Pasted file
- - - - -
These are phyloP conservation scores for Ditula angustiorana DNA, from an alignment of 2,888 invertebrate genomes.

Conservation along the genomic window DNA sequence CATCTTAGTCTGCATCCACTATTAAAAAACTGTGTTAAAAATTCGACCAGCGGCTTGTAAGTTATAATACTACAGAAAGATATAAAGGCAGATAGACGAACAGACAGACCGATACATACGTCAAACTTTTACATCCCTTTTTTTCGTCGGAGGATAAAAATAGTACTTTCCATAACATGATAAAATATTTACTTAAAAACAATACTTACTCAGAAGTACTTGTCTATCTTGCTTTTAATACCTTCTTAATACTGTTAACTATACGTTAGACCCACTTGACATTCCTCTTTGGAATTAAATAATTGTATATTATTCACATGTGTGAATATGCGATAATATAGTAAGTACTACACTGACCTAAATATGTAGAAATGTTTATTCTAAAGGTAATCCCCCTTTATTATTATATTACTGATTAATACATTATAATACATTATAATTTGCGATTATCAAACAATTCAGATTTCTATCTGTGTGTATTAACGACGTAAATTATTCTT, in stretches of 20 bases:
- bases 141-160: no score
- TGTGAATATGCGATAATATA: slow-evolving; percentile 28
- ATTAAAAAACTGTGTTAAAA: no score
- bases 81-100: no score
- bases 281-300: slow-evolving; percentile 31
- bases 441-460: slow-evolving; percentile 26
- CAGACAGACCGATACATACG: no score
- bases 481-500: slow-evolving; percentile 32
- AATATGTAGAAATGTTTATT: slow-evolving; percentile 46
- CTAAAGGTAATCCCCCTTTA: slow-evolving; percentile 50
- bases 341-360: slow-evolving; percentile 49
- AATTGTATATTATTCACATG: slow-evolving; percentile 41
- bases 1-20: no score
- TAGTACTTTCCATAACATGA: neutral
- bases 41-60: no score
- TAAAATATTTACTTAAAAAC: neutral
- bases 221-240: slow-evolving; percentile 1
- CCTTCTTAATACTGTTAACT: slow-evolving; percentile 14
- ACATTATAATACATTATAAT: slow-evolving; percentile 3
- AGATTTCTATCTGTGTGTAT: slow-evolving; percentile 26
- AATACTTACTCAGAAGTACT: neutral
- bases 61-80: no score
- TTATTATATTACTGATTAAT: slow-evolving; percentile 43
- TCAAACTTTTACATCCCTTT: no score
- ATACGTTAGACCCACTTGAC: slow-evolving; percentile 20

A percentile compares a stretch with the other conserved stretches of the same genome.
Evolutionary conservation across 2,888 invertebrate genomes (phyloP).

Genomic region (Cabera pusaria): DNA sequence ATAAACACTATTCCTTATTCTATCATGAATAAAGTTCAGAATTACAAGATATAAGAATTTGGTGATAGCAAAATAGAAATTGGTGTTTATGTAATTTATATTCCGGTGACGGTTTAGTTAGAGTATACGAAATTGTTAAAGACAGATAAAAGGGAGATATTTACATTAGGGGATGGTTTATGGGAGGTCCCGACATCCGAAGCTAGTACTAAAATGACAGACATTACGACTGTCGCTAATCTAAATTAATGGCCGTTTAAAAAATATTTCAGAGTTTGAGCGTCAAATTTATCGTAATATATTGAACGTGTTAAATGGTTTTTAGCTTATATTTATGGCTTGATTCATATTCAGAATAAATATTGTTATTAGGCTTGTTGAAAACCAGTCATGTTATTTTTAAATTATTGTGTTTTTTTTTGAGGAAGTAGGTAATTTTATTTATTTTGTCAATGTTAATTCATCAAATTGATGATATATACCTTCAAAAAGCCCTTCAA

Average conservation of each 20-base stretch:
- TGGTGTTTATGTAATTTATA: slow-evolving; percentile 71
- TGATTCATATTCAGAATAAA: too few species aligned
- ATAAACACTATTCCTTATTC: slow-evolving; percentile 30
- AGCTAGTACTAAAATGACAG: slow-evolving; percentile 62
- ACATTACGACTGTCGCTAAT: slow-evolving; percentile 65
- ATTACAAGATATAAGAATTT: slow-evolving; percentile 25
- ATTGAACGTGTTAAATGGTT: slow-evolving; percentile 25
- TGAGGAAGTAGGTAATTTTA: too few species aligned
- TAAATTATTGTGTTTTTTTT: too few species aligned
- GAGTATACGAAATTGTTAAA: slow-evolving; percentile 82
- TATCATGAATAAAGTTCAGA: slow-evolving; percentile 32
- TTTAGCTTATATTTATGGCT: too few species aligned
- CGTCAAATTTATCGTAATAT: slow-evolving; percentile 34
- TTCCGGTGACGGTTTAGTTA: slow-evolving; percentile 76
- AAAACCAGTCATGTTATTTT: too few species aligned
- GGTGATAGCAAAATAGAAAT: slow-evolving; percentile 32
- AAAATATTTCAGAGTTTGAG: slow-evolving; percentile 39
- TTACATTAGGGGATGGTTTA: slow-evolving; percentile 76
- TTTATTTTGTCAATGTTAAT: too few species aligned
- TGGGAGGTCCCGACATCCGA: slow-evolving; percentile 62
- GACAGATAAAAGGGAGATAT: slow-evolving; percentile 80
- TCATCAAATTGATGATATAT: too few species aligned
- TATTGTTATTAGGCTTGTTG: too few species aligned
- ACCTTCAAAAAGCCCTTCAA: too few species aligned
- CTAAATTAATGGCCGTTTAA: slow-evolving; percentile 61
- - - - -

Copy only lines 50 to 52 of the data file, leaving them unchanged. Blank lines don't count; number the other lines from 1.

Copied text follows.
- TTTATTTTGTCAATGTTAAT: too few species aligned
- TGGGAGGTCCCGACATCCGA: slow-evolving; percentile 62
- GACAGATAAAAGGGAGATAT: slow-evolving; percentile 80